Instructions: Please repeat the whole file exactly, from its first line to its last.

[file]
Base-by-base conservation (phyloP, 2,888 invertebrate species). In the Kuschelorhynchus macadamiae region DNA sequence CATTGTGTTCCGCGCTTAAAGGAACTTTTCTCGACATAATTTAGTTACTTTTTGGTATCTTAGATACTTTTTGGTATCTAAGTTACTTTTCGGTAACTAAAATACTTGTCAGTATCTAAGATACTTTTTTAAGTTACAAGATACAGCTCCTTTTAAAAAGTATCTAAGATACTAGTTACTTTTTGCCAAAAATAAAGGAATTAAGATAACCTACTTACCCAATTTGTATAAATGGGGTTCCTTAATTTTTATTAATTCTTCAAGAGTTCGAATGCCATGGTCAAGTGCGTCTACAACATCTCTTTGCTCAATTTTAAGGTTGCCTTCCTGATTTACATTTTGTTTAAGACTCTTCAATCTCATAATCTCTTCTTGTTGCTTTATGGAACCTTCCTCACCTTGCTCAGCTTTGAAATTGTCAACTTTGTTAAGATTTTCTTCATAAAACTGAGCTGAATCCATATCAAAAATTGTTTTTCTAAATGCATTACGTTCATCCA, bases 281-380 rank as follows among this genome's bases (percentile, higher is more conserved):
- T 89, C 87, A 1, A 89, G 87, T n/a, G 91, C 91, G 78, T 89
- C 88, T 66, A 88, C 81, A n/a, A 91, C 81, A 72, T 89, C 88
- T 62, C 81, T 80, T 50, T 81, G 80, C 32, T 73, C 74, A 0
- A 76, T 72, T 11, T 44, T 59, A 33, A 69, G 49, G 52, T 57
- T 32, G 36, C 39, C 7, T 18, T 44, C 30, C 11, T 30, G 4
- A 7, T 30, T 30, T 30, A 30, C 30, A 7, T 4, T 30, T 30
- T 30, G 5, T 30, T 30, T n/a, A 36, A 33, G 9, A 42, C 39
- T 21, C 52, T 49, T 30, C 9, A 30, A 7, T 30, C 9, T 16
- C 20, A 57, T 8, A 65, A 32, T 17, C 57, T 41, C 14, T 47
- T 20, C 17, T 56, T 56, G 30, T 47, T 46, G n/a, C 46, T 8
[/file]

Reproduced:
Base-by-base conservation (phyloP, 2,888 invertebrate species). In the Kuschelorhynchus macadamiae region DNA sequence CATTGTGTTCCGCGCTTAAAGGAACTTTTCTCGACATAATTTAGTTACTTTTTGGTATCTTAGATACTTTTTGGTATCTAAGTTACTTTTCGGTAACTAAAATACTTGTCAGTATCTAAGATACTTTTTTAAGTTACAAGATACAGCTCCTTTTAAAAAGTATCTAAGATACTAGTTACTTTTTGCCAAAAATAAAGGAATTAAGATAACCTACTTACCCAATTTGTATAAATGGGGTTCCTTAATTTTTATTAATTCTTCAAGAGTTCGAATGCCATGGTCAAGTGCGTCTACAACATCTCTTTGCTCAATTTTAAGGTTGCCTTCCTGATTTACATTTTGTTTAAGACTCTTCAATCTCATAATCTCTTCTTGTTGCTTTATGGAACCTTCCTCACCTTGCTCAGCTTTGAAATTGTCAACTTTGTTAAGATTTTCTTCATAAAACTGAGCTGAATCCATATCAAAAATTGTTTTTCTAAATGCATTACGTTCATCCA, bases 281-380 rank as follows among this genome's bases (percentile, higher is more conserved):
- T 89, C 87, A 1, A 89, G 87, T n/a, G 91, C 91, G 78, T 89
- C 88, T 66, A 88, C 81, A n/a, A 91, C 81, A 72, T 89, C 88
- T 62, C 81, T 80, T 50, T 81, G 80, C 32, T 73, C 74, A 0
- A 76, T 72, T 11, T 44, T 59, A 33, A 69, G 49, G 52, T 57
- T 32, G 36, C 39, C 7, T 18, T 44, C 30, C 11, T 30, G 4
- A 7, T 30, T 30, T 30, A 30, C 30, A 7, T 4, T 30, T 30
- T 30, G 5, T 30, T 30, T n/a, A 36, A 33, G 9, A 42, C 39
- T 21, C 52, T 49, T 30, C 9, A 30, A 7, T 30, C 9, T 16
- C 20, A 57, T 8, A 65, A 32, T 17, C 57, T 41, C 14, T 47
- T 20, C 17, T 56, T 56, G 30, T 47, T 46, G n/a, C 46, T 8